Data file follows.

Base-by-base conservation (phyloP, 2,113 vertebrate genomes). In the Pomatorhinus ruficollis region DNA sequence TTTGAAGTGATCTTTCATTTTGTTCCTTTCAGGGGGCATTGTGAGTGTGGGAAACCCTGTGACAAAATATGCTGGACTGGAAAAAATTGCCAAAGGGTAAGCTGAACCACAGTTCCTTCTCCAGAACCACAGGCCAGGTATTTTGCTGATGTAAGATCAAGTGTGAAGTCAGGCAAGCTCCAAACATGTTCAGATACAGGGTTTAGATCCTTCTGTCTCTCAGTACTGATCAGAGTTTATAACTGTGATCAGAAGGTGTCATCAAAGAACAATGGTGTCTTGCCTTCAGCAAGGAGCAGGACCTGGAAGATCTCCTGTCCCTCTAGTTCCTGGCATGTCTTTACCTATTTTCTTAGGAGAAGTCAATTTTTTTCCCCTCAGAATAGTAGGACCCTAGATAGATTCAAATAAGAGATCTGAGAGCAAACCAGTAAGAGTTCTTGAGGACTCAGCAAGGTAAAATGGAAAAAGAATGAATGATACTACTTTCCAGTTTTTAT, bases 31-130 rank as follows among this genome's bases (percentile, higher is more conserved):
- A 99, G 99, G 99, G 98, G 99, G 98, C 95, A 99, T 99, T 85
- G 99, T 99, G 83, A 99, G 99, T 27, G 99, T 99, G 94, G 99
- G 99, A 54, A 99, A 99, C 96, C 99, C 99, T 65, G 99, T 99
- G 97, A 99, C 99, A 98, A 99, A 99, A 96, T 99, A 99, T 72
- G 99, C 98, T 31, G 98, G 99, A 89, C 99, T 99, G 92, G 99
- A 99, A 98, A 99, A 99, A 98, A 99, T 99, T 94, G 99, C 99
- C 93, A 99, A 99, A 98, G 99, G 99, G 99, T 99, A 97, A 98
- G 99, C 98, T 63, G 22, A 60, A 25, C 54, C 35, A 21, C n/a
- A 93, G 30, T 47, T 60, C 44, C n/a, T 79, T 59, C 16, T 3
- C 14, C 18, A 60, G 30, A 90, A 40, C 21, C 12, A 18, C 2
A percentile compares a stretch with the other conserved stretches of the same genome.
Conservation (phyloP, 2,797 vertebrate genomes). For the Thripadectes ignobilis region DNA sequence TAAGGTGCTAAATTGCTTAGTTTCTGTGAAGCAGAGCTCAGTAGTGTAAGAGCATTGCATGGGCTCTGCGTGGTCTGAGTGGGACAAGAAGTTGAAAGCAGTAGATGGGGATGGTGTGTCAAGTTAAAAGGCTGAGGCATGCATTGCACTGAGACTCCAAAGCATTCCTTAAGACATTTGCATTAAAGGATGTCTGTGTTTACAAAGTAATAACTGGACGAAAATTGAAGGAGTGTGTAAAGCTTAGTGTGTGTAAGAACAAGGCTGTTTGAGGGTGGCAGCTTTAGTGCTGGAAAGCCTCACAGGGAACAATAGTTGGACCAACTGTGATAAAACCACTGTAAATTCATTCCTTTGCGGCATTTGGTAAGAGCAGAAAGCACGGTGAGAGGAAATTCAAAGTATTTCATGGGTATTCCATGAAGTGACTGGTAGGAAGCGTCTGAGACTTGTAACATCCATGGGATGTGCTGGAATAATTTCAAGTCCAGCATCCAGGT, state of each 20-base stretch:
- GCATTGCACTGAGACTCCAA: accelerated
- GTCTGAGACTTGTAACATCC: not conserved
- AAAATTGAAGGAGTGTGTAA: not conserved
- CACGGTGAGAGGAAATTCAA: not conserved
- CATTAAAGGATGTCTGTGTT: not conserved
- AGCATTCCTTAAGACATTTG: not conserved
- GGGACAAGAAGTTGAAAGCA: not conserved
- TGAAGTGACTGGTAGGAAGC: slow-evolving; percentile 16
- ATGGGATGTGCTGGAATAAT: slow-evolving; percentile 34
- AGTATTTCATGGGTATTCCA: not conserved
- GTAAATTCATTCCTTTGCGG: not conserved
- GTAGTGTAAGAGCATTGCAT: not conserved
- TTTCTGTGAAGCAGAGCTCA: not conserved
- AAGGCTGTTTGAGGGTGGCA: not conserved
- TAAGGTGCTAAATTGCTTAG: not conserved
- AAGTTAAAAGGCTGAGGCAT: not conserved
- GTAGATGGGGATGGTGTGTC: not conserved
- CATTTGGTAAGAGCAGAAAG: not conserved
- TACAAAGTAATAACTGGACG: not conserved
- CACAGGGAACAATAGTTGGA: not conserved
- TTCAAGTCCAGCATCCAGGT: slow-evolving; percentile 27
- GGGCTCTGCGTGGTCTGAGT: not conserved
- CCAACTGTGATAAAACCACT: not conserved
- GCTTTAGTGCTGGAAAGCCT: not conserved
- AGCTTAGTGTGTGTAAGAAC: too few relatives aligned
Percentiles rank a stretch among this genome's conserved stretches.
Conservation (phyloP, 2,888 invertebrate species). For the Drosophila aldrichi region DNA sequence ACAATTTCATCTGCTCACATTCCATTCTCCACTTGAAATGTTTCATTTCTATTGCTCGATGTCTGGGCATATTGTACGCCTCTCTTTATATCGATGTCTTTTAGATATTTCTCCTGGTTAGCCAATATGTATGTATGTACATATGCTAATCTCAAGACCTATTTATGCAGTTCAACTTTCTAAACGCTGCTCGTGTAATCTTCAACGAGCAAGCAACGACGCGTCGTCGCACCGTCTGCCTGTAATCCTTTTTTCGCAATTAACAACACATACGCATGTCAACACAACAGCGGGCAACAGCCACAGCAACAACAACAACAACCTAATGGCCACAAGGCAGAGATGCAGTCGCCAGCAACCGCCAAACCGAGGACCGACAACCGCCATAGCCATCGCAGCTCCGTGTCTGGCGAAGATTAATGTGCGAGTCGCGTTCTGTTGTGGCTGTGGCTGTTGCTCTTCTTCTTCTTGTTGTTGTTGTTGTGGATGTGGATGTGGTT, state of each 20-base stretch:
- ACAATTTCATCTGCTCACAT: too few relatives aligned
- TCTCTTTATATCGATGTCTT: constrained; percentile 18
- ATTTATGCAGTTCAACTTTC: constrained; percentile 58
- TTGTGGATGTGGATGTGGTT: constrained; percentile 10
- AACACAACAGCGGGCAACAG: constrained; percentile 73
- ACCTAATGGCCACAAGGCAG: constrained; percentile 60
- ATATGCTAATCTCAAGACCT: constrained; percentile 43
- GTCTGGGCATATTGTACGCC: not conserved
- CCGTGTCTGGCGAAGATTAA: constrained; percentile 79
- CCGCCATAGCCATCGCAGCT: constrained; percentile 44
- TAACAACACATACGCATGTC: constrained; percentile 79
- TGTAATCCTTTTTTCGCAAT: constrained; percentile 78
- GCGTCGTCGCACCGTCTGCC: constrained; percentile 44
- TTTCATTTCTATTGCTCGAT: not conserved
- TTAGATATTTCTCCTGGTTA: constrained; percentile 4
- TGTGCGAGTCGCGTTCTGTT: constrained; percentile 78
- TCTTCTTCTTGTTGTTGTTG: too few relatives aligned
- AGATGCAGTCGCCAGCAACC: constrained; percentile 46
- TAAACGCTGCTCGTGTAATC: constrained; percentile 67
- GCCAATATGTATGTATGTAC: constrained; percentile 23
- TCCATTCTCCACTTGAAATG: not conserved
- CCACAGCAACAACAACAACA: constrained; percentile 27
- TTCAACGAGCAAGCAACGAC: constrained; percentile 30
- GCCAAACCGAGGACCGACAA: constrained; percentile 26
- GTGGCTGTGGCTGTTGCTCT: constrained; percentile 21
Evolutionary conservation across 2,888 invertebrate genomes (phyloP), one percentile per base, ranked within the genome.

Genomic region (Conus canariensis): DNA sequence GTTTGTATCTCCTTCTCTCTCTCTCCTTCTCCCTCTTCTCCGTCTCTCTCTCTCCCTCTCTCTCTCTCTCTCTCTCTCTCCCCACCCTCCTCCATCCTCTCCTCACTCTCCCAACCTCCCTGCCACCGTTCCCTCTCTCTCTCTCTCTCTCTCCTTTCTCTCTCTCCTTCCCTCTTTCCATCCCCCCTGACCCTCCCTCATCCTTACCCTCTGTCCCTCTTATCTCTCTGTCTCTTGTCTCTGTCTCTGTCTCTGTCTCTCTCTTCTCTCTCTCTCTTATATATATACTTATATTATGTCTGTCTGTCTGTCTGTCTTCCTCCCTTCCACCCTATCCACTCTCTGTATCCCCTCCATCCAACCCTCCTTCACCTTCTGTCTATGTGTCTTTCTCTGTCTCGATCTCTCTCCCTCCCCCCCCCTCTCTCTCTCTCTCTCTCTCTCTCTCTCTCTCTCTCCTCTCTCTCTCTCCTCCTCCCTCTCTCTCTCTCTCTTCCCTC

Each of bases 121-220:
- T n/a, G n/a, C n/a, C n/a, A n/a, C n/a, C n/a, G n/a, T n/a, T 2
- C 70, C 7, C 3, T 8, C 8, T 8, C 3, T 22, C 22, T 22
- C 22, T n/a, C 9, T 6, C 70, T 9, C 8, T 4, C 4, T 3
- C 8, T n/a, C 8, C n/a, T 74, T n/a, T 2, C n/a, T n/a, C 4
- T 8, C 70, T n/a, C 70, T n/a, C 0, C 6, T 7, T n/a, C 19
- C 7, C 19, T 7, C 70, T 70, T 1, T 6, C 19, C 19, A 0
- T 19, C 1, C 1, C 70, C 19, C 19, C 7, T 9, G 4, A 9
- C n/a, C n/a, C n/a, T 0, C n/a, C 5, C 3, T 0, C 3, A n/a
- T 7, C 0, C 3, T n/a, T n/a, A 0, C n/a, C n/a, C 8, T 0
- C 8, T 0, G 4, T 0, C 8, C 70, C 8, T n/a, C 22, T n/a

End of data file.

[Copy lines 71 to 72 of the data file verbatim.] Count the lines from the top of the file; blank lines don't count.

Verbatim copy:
- C 22, T n/a, C 9, T 6, C 70, T 9, C 8, T 4, C 4, T 3
- C 8, T n/a, C 8, C n/a, T 74, T n/a, T 2, C n/a, T n/a, C 4